The head of German engineering and industrial giant Siemens, Peter Löscher, has said in an interview that his company is to withdraw entirely from the nuclear industry.
No more nuclear power, Siemens says
In an interview with German news magazine Der Spiegel, Siemens Chief Executive Peter Löscher said his company is turning the page on nuclear energy.
"The chapter for us is closed," Löscher said, announcing that the firm will no longer build nuclear power stations. "We will no longer be involved in managing the building or financing of nuclear plants," he said.
A long-planned joint venture with Russian nuclear firm Rosatom would also be cancelled, although Löscher said he would still seek to work with their partner "in other fields."
Löscher said the Fukushima disaster prompted the company's decision
He added that Siemens would still make components, such as steam turbines, used in the conventional power industry that can also be used in nuclear plants.
"This means we are restricting ourselves to technologies that are not only for nuclear purposes but can also be used in gas or coal plants," Löscher said.
In recent months, Siemens has been struggling with its nuclear business. In May, an arbitration tribunal ordered the German company to pay 648 million euros ($927 million) to France's Areva.
The decision came after the tribunal found the Munich-based firm failed to meet contractual obligations in a nuclear joint venture with Areva that it exited earlier this year.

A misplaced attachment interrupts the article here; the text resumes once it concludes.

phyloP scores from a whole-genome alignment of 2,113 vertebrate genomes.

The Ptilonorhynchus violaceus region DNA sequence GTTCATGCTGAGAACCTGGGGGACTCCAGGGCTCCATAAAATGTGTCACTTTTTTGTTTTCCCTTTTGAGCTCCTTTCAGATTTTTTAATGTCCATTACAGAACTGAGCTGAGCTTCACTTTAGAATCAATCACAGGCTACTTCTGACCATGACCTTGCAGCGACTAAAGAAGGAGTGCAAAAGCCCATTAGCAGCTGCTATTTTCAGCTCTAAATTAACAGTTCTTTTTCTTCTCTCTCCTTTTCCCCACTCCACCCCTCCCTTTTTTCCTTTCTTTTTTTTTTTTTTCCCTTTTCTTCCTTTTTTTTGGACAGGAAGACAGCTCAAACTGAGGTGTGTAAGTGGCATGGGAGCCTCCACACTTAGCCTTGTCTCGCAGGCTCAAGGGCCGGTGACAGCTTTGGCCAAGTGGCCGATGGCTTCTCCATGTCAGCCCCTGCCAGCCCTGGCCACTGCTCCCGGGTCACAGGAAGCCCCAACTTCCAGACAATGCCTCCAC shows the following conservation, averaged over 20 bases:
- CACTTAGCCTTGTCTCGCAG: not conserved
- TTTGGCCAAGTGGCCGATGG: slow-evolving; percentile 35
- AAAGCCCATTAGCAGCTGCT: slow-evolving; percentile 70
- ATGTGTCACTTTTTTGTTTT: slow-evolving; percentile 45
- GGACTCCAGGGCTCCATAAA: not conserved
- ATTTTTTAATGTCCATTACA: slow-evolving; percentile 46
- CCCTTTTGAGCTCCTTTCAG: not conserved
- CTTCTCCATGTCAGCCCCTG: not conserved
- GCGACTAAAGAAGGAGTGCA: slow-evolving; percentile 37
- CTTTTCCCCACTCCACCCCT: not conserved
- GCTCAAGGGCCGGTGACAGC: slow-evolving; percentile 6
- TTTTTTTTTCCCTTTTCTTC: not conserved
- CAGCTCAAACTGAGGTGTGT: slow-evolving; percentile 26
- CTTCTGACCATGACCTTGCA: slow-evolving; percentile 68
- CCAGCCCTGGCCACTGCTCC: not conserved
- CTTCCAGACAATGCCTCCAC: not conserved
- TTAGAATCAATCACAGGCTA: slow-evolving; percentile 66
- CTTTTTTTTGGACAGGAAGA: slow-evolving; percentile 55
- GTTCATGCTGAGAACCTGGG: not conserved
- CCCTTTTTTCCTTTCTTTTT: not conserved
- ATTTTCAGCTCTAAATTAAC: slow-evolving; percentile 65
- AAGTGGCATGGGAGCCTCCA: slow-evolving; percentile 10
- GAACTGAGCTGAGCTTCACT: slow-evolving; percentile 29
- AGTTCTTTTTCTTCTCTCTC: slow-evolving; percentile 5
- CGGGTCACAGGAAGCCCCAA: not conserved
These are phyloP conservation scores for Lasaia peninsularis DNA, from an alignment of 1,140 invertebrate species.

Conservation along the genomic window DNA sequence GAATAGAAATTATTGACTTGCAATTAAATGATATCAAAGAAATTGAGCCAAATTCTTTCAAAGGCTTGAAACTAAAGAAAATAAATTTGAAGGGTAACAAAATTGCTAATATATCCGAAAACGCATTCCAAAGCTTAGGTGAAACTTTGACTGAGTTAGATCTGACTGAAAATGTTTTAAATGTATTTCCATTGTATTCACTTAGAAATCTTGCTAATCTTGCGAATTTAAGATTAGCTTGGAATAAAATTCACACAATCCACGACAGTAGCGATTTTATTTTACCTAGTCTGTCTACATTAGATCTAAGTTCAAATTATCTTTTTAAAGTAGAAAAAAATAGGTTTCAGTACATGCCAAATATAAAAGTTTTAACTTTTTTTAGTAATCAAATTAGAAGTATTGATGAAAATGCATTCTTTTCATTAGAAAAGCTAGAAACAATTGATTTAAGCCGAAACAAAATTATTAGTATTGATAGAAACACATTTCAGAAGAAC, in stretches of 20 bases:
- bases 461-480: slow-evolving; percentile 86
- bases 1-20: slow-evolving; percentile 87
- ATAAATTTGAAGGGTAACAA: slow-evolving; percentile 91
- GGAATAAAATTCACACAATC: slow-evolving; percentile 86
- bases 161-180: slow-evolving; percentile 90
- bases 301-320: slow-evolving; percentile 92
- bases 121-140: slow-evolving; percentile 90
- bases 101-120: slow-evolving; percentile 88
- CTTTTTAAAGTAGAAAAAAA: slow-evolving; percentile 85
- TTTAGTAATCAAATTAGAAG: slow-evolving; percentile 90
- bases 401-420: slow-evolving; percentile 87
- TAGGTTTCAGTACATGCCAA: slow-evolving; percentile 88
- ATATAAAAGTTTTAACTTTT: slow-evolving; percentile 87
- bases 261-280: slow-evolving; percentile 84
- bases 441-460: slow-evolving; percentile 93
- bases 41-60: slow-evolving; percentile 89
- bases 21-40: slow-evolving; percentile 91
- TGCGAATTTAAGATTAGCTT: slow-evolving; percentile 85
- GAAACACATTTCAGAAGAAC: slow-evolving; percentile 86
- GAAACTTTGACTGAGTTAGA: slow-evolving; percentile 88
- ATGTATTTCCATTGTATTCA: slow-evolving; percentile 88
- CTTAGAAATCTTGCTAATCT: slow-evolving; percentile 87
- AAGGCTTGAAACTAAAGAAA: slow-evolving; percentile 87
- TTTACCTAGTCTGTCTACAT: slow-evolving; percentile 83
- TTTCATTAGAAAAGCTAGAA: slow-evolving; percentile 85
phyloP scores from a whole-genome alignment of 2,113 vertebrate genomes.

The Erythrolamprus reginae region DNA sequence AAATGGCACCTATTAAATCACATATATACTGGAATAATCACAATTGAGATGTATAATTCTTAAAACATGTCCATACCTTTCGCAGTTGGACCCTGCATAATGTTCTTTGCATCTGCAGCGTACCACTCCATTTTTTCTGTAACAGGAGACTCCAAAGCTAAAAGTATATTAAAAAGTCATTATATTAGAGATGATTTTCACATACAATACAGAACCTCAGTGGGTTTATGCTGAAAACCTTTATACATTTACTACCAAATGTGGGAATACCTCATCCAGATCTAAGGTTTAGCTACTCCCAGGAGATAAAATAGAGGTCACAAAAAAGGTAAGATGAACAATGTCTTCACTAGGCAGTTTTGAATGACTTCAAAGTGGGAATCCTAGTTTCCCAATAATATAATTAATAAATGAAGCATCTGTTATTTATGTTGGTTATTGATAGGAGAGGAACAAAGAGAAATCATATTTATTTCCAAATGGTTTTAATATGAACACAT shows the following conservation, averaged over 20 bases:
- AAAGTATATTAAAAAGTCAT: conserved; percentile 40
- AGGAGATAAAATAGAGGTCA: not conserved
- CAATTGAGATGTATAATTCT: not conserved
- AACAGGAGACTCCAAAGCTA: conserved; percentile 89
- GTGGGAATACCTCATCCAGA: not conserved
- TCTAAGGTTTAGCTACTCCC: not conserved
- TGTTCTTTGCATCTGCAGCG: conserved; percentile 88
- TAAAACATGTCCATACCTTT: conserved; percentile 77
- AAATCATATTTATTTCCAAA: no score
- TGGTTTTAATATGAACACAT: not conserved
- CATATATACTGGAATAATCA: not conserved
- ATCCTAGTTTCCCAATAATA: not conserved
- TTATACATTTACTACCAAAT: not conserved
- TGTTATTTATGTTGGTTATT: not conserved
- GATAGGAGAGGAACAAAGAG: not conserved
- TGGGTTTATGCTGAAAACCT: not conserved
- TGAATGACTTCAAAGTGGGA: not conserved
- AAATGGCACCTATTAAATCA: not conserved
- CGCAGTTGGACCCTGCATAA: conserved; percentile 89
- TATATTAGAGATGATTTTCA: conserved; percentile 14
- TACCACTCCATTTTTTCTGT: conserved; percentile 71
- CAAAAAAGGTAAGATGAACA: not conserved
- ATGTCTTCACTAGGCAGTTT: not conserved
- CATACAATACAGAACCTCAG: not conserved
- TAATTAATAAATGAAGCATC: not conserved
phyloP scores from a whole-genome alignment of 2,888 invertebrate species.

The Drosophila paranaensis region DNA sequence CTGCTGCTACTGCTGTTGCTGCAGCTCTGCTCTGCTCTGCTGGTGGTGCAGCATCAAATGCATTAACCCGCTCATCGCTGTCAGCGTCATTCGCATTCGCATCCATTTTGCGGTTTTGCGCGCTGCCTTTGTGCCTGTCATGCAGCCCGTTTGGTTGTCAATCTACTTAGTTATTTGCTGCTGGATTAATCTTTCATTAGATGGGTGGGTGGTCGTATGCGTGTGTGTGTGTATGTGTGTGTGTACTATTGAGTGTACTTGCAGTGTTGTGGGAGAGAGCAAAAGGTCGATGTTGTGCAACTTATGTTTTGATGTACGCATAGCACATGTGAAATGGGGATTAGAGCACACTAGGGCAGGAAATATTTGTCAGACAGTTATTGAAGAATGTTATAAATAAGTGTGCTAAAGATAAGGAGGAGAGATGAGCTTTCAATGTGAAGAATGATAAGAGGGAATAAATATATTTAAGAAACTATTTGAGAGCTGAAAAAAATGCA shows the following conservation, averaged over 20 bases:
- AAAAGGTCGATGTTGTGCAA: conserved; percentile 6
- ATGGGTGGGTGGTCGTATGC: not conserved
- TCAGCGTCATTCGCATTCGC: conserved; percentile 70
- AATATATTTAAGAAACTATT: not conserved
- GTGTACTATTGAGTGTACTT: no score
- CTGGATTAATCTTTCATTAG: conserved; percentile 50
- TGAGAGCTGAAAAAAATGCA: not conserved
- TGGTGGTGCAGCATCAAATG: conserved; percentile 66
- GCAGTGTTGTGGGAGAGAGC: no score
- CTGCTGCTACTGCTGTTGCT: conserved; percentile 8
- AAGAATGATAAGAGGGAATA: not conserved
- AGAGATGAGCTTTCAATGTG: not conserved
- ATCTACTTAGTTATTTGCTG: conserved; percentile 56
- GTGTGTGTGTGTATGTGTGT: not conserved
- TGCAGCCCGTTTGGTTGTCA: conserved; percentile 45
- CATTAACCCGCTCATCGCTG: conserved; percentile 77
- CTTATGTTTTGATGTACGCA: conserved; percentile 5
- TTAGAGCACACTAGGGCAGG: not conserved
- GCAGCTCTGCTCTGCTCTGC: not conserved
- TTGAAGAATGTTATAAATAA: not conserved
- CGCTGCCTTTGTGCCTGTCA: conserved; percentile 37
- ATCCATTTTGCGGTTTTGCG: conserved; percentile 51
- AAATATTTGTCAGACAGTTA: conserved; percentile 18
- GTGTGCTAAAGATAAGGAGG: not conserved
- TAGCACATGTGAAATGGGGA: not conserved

U-turn on nuclear energy
On Sunday, the Siemens chief said the company's decision to withdraw from the nuclear sector was a response to the Fukushima nuclear disaster in March. He said it was also an answer to "the clear positioning of German society and politics for a pullout from nuclear energy."
The Fukushima nuclear plant disaster, the world's worst since Chernobyl in 1986, prompted huge debate in Germany about the future of nuclear energy.
German Chancellor Angela Merkel announced at the end of May that all of the country's 17 nuclear reactors will be shut down by 2022, making Germany the first major industrialized power to abandon atomic energy.
The decision marked a turnabout by the chancellor who last year said that the life of existing nuclear plants would be extended.
Löscher also backed the government's planned switch to renewable energy, calling it the "project of a century." He said plans to raise Germany's renewable energy target to 35 percent by 2020 could be achieved.
Author: Gabriel Borrud (AFP, dpa)
Editor: Sonia Phalnikar